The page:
(Bloomberg) — Oil surged after OPEC approved the first supply cuts in eight years in an effort to ease a record glut and stabilize global markets.
Futures rose 9.3% in New York, the biggest gain since February. OPEC agreed to reduce collective production to 32.5 million barrels a day, Iranian Oil Minister Bijan Namdar Zanganeh said in Vienna Wednesday. The accord comes into effect at the start of 2017 and will last six months. The pact also calls for an additional 600,000 barrels a day of cuts from non-OPEC suppliers.
Oil has whipsawed since a production-cut was first proposed in Algiers in September and investors speculated about whether an accord could be struck. Right to the end, major obstacles threatened to sink the deal.
“OPEC has delivered on its Algiers goal to achieve a collective cut, but as always the devil is in the details,” Harry Tchilinguirian, head of commodity markets strategy at BNP Paribas SA in London, said by telephone. “What are the baselines of the cuts and the perennial issue of execution risk looms large. Furthermore, despite hopes for non-OPEC participation, the historical track record has been dismal.”
West Texas Intermediate for January delivery rose $4.21 to $49.44 a barrel on the New York Mercantile Exchange. It’s the highest close since Oct. 27. Total volume traded was more than double the 100-day average. Prices rose 5.5% in November.
Brent for January settlement, which expired Wednesday, increased $4.09, or 8.8%, to $50.47 a barrel on the London-based ICE Futures Europe exchange. The global benchmark closed at a $1.03 premium to WTI for the same month. February Brent rose $4.52 to $51.84.
Energy shares advanced after the OPEC pact and were the best performers on the Standard & Poor’s 500 Index. The S&P Oil & Gas Exploration and Production Select Industry index surged 11%, the most since 2008.
“The economics of this deal made so much sense for everybody,” Jeff Currie, head of commodities research at Goldman Sachs Group Inc., said on Bloomberg TV. “All the parties involved should view this as successful.”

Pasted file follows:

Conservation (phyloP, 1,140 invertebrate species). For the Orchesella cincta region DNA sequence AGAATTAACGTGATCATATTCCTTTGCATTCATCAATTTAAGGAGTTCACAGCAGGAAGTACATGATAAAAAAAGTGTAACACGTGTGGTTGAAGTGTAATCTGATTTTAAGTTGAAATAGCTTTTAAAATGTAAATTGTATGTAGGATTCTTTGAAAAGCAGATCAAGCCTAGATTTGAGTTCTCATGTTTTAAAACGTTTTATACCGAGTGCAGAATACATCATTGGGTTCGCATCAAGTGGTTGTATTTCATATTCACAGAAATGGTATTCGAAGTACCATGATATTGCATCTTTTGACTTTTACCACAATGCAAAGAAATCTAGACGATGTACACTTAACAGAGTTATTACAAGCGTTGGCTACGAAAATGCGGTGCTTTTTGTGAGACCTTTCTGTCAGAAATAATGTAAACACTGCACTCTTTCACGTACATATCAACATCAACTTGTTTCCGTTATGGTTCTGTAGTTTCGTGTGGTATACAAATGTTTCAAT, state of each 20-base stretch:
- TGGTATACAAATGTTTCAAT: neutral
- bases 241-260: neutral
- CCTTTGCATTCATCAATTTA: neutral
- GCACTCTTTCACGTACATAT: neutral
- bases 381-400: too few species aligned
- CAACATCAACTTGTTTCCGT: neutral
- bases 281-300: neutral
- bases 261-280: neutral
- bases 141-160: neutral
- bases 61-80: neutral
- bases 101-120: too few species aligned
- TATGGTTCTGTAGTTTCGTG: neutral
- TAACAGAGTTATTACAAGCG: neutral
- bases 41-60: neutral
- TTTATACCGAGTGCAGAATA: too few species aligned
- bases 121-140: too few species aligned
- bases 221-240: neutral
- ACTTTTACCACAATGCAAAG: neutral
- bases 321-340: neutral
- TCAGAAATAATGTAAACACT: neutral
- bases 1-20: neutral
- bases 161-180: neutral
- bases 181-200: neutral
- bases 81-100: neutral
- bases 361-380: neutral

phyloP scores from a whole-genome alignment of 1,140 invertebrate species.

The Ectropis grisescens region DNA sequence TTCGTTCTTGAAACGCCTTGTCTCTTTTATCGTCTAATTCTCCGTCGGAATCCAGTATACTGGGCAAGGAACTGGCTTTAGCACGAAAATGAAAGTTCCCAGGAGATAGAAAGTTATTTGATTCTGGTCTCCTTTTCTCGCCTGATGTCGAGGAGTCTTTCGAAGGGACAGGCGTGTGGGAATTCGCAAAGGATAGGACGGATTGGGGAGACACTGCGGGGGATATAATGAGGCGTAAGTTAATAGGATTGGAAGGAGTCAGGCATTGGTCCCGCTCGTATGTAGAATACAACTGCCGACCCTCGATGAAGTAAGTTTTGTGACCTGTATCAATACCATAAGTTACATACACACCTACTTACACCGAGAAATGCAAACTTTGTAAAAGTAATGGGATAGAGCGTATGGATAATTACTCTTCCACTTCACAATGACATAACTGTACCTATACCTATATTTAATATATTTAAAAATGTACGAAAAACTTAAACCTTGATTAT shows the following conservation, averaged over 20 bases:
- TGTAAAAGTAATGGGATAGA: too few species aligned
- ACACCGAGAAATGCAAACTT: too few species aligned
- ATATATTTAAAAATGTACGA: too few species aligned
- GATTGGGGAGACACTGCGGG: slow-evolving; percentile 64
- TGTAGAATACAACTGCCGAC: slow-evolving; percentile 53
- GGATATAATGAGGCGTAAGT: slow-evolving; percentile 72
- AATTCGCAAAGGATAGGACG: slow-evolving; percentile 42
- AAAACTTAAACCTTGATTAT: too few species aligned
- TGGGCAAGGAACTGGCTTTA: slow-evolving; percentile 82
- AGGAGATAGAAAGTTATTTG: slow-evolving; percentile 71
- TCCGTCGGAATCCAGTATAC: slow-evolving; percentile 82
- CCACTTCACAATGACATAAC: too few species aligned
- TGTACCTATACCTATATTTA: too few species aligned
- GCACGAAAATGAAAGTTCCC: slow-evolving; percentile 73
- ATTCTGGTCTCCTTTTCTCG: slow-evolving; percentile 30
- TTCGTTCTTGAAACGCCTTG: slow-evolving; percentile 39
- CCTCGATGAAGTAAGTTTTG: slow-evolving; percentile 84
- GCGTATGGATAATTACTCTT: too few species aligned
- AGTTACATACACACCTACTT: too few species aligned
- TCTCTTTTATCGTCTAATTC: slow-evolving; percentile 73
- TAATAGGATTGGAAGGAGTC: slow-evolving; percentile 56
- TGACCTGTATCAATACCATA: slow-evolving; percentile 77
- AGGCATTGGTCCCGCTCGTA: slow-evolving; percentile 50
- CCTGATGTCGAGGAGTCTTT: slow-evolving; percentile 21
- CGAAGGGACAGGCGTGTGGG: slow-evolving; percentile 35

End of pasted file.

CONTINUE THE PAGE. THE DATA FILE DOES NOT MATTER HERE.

After weeks of often tense negotiations, the Organization of Petroleum Exporting Countries’ three biggest producers — Saudi Arabia, Iraq and Iran — resolved differences over sharing the burden of cuts. Saudi Arabia accepted that Iran can pump about 3.8 million barrels a day after previously insisting that its regional rival limit output to 3.707 million barrels a day.
“This is a victory for Iran,” Stewart Glickman, head of energy research at S&P Capital IQ in New York, said by telephone. “This takes $30 oil off the table, but it’s not a precursor to a return to the heyday of $100 oil.”
Saudi Arabia will cut output by 486,000 barrels a day from October to 10.058 million, according to an OPEC press release. Iraq, the group’s second-largest producer, agreed to cut production by 210,000 barrels a day. The country previously pushed for special consideration, citing the urgency of its offensive against the Islamic State. Indonesia, which is a net importer, asked to have its membership suspended and isn’t party to the reductions.
“For now, OPEC looks like a functioning cartel, which is bullish for prices,” Cavan Yie, senior equity analyst at Manulife Asset Management Ltd. in Toronto, said by telephone. “If they follow through, this should balance the market in the first half of next year. This should be enough to send prices to a $50 and $60, maybe $65, range.”
OPEC plans to hold talks with non-OPEC producers on Dec. 9 in Doha. Russia will cut production by as much as 300,000 barrels a day during the first half of 2017, the nation’s Energy Minister Alexander Novak told reporters in Moscow.
“Now the focus is going to be on two things,” Glickman said. “First we will be looking to see what compliance will be and then we’ll have to see if U.S. producers step up and fill the gap left by the cut. U.S. producers have become a lot more efficient over the past two years. ”
U.S. crude production increased by 9,000 barrels to 8.7 million barrels a day last week, the highest level since June , according to an Energy Information Administration report on Wednesday. Stockpiles dropped by 884,000 barrels in the week ended Nov. 25.
Higher oil prices and lower drilling costs have made it profitable to drill in some U.S. shale fields, especially the Permian. Rigs targeting crude rose by three to 474 last week, the highest level since January, according to Baker Hughes Inc. data released Nov. 23.
Oil between $50 and $60 is “OPEC’s sweet spot,” Yie said. “If it goes higher, a lot more U.S. shale production will come online, which they don’t want.”
Kinder Morgan Inc. and Enbridge Inc. won Canadian government approval for two pipeline projects, which could potentially expand exports, open new Asian markets and lift prices for locally produced barrels. Weatherford International Plc said it will cut losses by pulling back its U.S. fracking business as long as the work remain unprofitable.
Bloomberg News by Mark Shenk